On 7/1/2013, we are informed by the user that this employee had relocated to Texas on 3/1/2013. In a scenario in which ‘location’ is the only column to trigger historical employee records, the start and end dates in ‘DIM_Employee’ could be updated for each record.
However, in a real life scenario, there will be multiple columns that trigger historical records for a dimension. In the previous example, let us consider Position to be another critical attribute for Employee.
Employee was hired on 1/1/2010 as a Software Engineer. He resides in California.
On 4/1/2013, he gets promoted to the position of a Senior Software Engineer.
On 5/1/2013, we get a trigger from the source system that this employee has relocated to Texas.
In the conventional type 2 slowly changing dimension, the following records are created for the employee.
On 7/1/2013, we are informed by the user that this employee had relocated to Texas on 3/1/2013. In this scenario, we cannot go ahead and update the effective dates of each record.
Assumption: There is a source table ‘src_Employee_location’ that maintains start and end date of each employee and his corresponding location.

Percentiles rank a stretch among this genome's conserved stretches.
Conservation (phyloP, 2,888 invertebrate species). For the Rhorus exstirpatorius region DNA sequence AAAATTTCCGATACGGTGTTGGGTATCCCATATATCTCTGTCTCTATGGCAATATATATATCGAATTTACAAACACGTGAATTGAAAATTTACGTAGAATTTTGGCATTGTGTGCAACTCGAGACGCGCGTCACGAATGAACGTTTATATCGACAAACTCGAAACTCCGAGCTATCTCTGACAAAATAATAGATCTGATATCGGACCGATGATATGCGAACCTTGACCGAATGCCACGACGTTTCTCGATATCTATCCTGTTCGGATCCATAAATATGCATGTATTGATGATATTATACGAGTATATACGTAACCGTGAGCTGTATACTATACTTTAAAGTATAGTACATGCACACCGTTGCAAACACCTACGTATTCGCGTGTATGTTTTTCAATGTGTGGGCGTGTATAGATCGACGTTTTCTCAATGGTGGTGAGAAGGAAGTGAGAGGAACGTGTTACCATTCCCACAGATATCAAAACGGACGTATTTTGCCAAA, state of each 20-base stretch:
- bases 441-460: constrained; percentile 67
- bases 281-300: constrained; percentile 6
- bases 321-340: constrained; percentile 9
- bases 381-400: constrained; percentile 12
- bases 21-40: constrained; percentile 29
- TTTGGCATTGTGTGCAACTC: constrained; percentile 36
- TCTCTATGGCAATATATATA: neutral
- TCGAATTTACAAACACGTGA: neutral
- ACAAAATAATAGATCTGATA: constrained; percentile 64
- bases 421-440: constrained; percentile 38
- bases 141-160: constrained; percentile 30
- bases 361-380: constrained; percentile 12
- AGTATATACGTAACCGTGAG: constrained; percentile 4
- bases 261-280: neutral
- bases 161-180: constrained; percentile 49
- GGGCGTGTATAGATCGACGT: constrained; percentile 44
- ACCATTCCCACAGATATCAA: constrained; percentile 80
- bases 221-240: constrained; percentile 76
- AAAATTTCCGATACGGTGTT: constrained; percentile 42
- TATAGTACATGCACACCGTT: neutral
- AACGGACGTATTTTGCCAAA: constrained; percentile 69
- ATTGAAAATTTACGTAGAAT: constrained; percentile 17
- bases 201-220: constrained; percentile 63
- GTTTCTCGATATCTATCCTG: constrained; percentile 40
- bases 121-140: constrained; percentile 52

Design a typical Type 2 dimension for Employee. The image of Dim_Employee after this step will be as seen in exhibit 3.
Identify all records that have changed src_Employee_location (based on Update_Date). Join the changes in src_Employee_location to DIM_Employee based on the following condition Emp_No=Emp_No and Start Date between eff_start_date and eff_end_date or End Date between eff_start_date and eff_end_date
After this join operation, the output looks as follows:
Start date (source) < eff_st_date (target) and end date(source) > eff_end_date (target)
Description- The date range of the target record is within the date range of source record.
Resolution- Update existing record with source location.
Start date (source) between eff_st_date (target) and eff_end_date (target) and End Date(source) between eff_st_date(target) and eff_end_date(target)
Description- The date range of the source record within the date range of target record.
Resolution- Insert new record that retrieves location from source record and remaining data from target record, record start date= start date (source), record end date = end date (source)
End Date (source) >= eff_end_date(target) and Start Date (source) > eff_start_date (target)
Description- Overlap of source and target records in which source start date in between target start and end dates
Resolution- Insert new record that retrieves location from source record and remaining data from target record, record start date= start date(source), record end date = eff_end_date (target)
End Date (source) < eff_end_date(target) and Start Date (source) <= eff_start_date (target)
Description- Overlap of source and target records in which source end date in between target start and end dates
Resolution- Update existing record that retrieves all data from target record, record start date remains same, record end date = end date ( source)
The data in Dim_Employee after the above pseudo code has been applied looks as follows: